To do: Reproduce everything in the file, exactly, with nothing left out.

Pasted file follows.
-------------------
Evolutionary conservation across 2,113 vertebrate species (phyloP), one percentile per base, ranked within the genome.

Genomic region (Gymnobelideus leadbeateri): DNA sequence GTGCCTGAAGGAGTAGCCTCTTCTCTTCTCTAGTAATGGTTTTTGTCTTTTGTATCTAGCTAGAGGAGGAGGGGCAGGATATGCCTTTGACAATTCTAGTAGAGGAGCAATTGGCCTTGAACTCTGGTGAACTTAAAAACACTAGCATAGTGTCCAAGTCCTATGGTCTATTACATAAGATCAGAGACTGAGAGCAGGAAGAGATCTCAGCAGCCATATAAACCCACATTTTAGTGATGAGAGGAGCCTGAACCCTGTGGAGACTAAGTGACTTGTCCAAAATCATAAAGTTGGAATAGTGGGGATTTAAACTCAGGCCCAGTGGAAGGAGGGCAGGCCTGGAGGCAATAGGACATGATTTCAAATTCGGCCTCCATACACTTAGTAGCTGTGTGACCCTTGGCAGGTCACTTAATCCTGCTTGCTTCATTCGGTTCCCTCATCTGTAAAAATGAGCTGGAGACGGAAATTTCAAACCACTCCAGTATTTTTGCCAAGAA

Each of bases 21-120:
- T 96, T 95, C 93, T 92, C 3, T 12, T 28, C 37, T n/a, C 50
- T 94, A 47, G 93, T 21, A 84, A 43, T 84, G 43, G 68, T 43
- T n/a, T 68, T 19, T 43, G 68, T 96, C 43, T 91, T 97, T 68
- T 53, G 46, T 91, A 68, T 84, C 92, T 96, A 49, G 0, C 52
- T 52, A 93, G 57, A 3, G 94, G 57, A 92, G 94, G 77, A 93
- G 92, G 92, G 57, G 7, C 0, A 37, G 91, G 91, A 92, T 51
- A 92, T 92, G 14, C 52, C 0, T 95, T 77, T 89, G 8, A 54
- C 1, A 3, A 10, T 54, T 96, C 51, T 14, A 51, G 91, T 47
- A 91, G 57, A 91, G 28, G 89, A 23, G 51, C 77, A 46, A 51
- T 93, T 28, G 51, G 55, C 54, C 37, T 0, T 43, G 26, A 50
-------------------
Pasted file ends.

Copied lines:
Evolutionary conservation across 2,113 vertebrate species (phyloP), one percentile per base, ranked within the genome.

Genomic region (Gymnobelideus leadbeateri): DNA sequence GTGCCTGAAGGAGTAGCCTCTTCTCTTCTCTAGTAATGGTTTTTGTCTTTTGTATCTAGCTAGAGGAGGAGGGGCAGGATATGCCTTTGACAATTCTAGTAGAGGAGCAATTGGCCTTGAACTCTGGTGAACTTAAAAACACTAGCATAGTGTCCAAGTCCTATGGTCTATTACATAAGATCAGAGACTGAGAGCAGGAAGAGATCTCAGCAGCCATATAAACCCACATTTTAGTGATGAGAGGAGCCTGAACCCTGTGGAGACTAAGTGACTTGTCCAAAATCATAAAGTTGGAATAGTGGGGATTTAAACTCAGGCCCAGTGGAAGGAGGGCAGGCCTGGAGGCAATAGGACATGATTTCAAATTCGGCCTCCATACACTTAGTAGCTGTGTGACCCTTGGCAGGTCACTTAATCCTGCTTGCTTCATTCGGTTCCCTCATCTGTAAAAATGAGCTGGAGACGGAAATTTCAAACCACTCCAGTATTTTTGCCAAGAA

Each of bases 21-120:
- T 96, T 95, C 93, T 92, C 3, T 12, T 28, C 37, T n/a, C 50
- T 94, A 47, G 93, T 21, A 84, A 43, T 84, G 43, G 68, T 43
- T n/a, T 68, T 19, T 43, G 68, T 96, C 43, T 91, T 97, T 68
- T 53, G 46, T 91, A 68, T 84, C 92, T 96, A 49, G 0, C 52
- T 52, A 93, G 57, A 3, G 94, G 57, A 92, G 94, G 77, A 93
- G 92, G 92, G 57, G 7, C 0, A 37, G 91, G 91, A 92, T 51
- A 92, T 92, G 14, C 52, C 0, T 95, T 77, T 89, G 8, A 54
- C 1, A 3, A 10, T 54, T 96, C 51, T 14, A 51, G 91, T 47
- A 91, G 57, A 91, G 28, G 89, A 23, G 51, C 77, A 46, A 51
- T 93, T 28, G 51, G 55, C 54, C 37, T 0, T 43, G 26, A 50